The IPCCC oceans report highlighted that the ocean has absorbed over 90% of man-made heat and 30% of CO2. It also provides over half the oxygen we need to breathe so without a healthy ocean, not only do we risk worsening the climate crisis, we also risk damaging the very air we breathe. This is a real-life risk as our seas are suffering from multiple and increasing pressures. A long history of over-fishing has plundered our seas and a third of fish stocks still have catch limits above maximum sustainable yield. Marine Planning prioritises exploitation of our marine environment, rather than protection. Pollution continues to flood our seas, be it plastic pollution flowing from rivers to sea or chemical pollution harming sealife - including decimating orca populations.
There is however cause for ocean optimism. A recent scientific report found that with increased global ambition and efforts, our seas could be restored by 2050. It has been welcome to see the Government stepping up its international ocean ambition to achieve this by leading the Global Oceans Alliance to protect 30% of the ocean by 2030. To help Government stand up on the world stage though the Link Marine Group published its Ocean Recovery Manifesto on World Oceans Day to outline the steps Government can take to recover our domestic seas by 2030.
To launch this vision for our seas, Link and the Ocean Conservation All Party Parliamentary Group, hosted a webinar on World Oceans Day (June 8) to explore how we can ensure a blue recovery. The webinar prompted a great discussion, which, thanks to an incredible panel of speakers, 200 people joined.
Cherilyn Mackrory, MP for Truro and Falmouth and Vice Chair of the Ocean Conservation APPG, began the session with the ocean optimism we all needed stating ‘recovery is never easy, but necessary, and I believe entirely possible.’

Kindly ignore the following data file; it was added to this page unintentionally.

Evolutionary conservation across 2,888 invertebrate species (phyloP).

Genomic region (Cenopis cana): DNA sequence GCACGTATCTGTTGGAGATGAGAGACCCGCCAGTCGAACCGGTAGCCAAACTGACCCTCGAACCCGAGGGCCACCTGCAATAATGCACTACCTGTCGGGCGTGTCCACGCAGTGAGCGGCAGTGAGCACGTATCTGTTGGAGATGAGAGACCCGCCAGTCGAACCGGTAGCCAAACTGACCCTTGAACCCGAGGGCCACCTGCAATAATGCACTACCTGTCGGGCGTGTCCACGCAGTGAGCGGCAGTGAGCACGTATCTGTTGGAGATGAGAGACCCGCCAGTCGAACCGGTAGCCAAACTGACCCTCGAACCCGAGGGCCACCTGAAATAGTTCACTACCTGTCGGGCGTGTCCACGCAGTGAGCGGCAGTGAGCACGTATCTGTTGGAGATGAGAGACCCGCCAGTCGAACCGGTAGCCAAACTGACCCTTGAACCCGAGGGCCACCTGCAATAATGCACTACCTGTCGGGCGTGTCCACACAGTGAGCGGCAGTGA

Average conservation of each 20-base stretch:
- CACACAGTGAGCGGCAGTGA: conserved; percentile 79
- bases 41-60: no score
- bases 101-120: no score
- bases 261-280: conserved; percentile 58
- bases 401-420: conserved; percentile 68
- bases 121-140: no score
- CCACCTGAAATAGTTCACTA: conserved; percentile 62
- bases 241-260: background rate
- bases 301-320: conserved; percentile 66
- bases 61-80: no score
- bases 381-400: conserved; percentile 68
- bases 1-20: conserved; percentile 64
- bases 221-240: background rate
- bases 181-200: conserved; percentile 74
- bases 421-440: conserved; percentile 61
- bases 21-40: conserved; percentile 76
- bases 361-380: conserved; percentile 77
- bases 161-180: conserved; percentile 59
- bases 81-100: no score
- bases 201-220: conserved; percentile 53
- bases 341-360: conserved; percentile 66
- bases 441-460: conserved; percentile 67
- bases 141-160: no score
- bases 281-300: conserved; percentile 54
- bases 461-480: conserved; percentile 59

Panelists from the Link Marine Group then introduced the following six key issues from the ocean recovery manifesto:
We were lucky to be joined by Richard Benyon, Chair of the much-anticipated independent Review into Highly Protected Marine Areas in England and Northern Ireland. Richard discussed the recommendations the panel had made in the final report, also published on World Oceans Day. The Marine Group welcome this review and the work of the panel who have included a number of recommendations made in Links joint response. We also supported Mr Benyon’s personal view that the Government should designate more than five pilot sites and we urge the Government to act on the Report’s recommendations without delay.
The meeting was concluded by Minister Rebecca Pow, Parliamentary Under Secretary of State at DEFRA. The Minister, a long-time ocean enthusiast herself, updated the meeting on the UK led 30by30 initiative to protect at least 30% of the planet’s ocean by 2030 and the Governments wider work to restore our seas. This included reaffirming the inclusion of our seas in the Environment Bill, saying that ocean recovery goals could be set under the target setting process—of course, without a specific duty to set an ocean goal this is not guaranteed, so we will continue to press for marine ecology to be included as a separate priority target area for the Bill.
All in all, it was a World Oceans Day to remember with lots of cause for ocean optimism. I now look forward to working with the Marine Group, Government and other stakeholders to take this ocean recovery work forward to protect our seas for people, nature and climate.
Cecily Spelling, Marine Policy and Campaigns Manager at Link
The opinions expressed in this blog are the author's and not necessarily those of the wider Link membership.
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